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Friday, 10 June 2011

In summary

The above photographs for our French trip are from our time by the Loire.

We have come up with a number of things that could summarise the trip:

  • Excellent cycling
  • Driving on empty roads and getting the best miles per litre from the Blue Bus (8.1 miles per litre)
  • One tick each and so excellent use of the tick lasso and the TBE jabs
  • Three snakes
  • Acquiring of nice tans - up to the start of our cycling shorts
  • Lots of fun

Total costs £
Ferry: Portsmouth to Le Havre 161.48 (including inside cabin)
Ferry: Zeebrugge to Hull 209.60 (with outside premier cabin & dinner)
Campsites 183.60
Supermarkets / food 285.30
Cafes and restaurants 175.50
Diesel 260.00
Other 92.00 (wi-fi, tolls etc)
TOTAL 1,367.48 (for 18 nights)

Anyone paying attention will notice that this is loads cheaper than last year. Going out of season makes lots of sense; cheaper ferries and also cheaper camp sites, thanks to ASCI. Camp sites in France generally cost less than in Germany.

Saturday, 4 June 2011

Does anyone know what this is?

We have now had over 15,000 visitors to our blog, which amazes us.
Do any of you know what the construction in the photograph was used for? We spotted it cycling around the Anjou region of the Loire.
We look forward to hearing your ideas!

Friday, 3 June 2011

The Loire: Wine and Chateau

Wine making and chateau are the two things that The Loire bring to mind. At the Camping Parc de Montsabert you can do both very easily. The site is within the grounds of the Montsabert Chateau, not one of the must-see ones the Rough Guide suggests, but we're not big on visiting posh houses and it is good enough for us.
We arrived at the campsite early on Friday afternoon and were in time for the wine tasting visit to the Vignoble des Forges (, less than a kilometre away. Nathalie Pilery is an enthusiastic independent wine grower and seems to run this small enterprise almost single-handed, as well as look after her young family. She showed us around the buildings and described the work involved in making wine and then, of course, gave us different ones to taste; they all tasted very drinkable to us and we came away with more bottles than we really have room for in the Blue Bus.
Cycling in all the different parts of France we have visited has been wonderful and this has been no exception; empty lanes, pretty villages and wide open spaces are what we now come to expect. Many houses have a troglodyte dwellings in their grounds; these rooms carved into the local rock would have been lived in years ago and are now often used as a cool garage or garden shed.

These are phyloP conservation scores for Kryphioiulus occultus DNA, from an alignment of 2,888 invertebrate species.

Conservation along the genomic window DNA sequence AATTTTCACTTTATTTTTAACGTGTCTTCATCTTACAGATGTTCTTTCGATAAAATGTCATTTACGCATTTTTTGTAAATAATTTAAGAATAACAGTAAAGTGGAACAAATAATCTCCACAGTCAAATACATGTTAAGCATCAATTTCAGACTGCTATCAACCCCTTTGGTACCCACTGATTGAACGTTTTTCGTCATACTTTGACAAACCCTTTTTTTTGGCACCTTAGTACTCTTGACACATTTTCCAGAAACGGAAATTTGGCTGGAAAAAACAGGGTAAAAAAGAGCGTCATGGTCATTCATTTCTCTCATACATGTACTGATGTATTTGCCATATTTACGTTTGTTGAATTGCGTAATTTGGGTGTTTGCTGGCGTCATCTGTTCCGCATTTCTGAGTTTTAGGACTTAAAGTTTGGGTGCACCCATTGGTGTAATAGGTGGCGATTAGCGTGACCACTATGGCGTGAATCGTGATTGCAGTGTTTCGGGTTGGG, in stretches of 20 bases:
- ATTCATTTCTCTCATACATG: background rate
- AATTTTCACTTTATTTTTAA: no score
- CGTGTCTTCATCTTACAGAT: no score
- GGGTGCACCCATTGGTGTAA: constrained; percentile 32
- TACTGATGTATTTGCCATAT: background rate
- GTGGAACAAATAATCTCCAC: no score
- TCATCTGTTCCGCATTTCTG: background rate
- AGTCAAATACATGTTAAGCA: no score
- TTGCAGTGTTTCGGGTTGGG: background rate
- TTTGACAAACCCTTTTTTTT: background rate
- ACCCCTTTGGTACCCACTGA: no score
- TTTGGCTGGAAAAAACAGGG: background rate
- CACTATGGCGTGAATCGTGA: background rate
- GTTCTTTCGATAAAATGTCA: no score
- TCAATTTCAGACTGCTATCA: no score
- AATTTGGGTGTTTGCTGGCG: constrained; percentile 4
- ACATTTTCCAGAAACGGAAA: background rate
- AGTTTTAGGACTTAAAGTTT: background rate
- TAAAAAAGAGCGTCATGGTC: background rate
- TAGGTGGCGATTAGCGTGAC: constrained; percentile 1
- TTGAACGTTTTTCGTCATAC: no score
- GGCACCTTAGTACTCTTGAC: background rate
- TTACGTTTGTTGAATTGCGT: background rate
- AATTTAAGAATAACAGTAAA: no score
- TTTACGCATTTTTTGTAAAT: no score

Thursday, 2 June 2011

Cycling heaven

It is Ascension Day in France and they are all on holiday; the Marais Poitevin is busy with holiday makers hiring boats on the canals, walking, fishing and mostly cycling. There are the groups of shiny lycra clad men charging through the wheat fields practicing for the Tour, elderly couples on sit up and beg bicycles with baskets; these baskets often have a small dog sitting precariously in them, but most of all there are family groups of many generations on bicycles of different sizes with numerous children on tag-alongs, asleep in trailers or sat in child seats on the back. Over-taking these family groups (obviously we never over-take the lycra groups) takes nerves of steel as they use all of the road in an erratic manner that is impossible to judge and are chatting to each other so loudly they never hear your bell. Worse still was meeting a group coming down a narrow track in the opposite direction, we felt we had inadvertently gone the wrong way in the Tour de France and were trying to cycle through the Peleton.
The bridges over the navigable canals are constructed steeply to enable the low punts to sail underneath. Coming down these bridges bought out the Lance Armstrong in Anthony, as he hurtled down as if on the starting ramp for the time trial.
We took some time out from cycling to walk through the Marais; giving us time to spot flowers and butterflies and watch the cows and sheep grazing in their shaded woodland fields. If we were ever tempted to buy a French holiday home, the Marais Poitevin would be a very strong contender.

Wednesday, 1 June 2011

Le Marais Poitevin

If we were still using song lyrics as the title to our blog posts, this one would be ' ... takes you down to her place by the river. You can hear the boats go by ...' Le Marais Poitevin is a landscape dominated by water and it has a sensuality that suggests this could be exactly where the Suzanne Leonard Cohen sang about spent her time.
Between Niort and La Rochelle, the rural landscape of meadows, woodlands and crops is criss-crossed by narrow canals, each shaded by trees and bushes; developed to enable the farmers to access the agricultural land most of the boats are now paddled by tourists.
This is a low landscape; there are no hills, cottages are single storey, pollarding of trees keeps their height down and even the churches have low towers. The tallest structures are the grandly named Chateau de l'eau or water towers, which stand out as grand as any chateau.
This makes it ideal for cycling, there are numerous quiet lanes and tracks and each is a joyful discovery of what appears to be an agricultural idyll. It is also an easy place to get lost in, despite a map (free and you do get what you pay for) and some signage (but never just where you need it) we managed to get lost more times than we can remember on our 30 km ride.
Unlike other parts of France, there are benches by the river and channels and we sat and fed the Mallards with stale crusty bread while we ate our picnic lunch.
'... and the sun pours down like honey ...'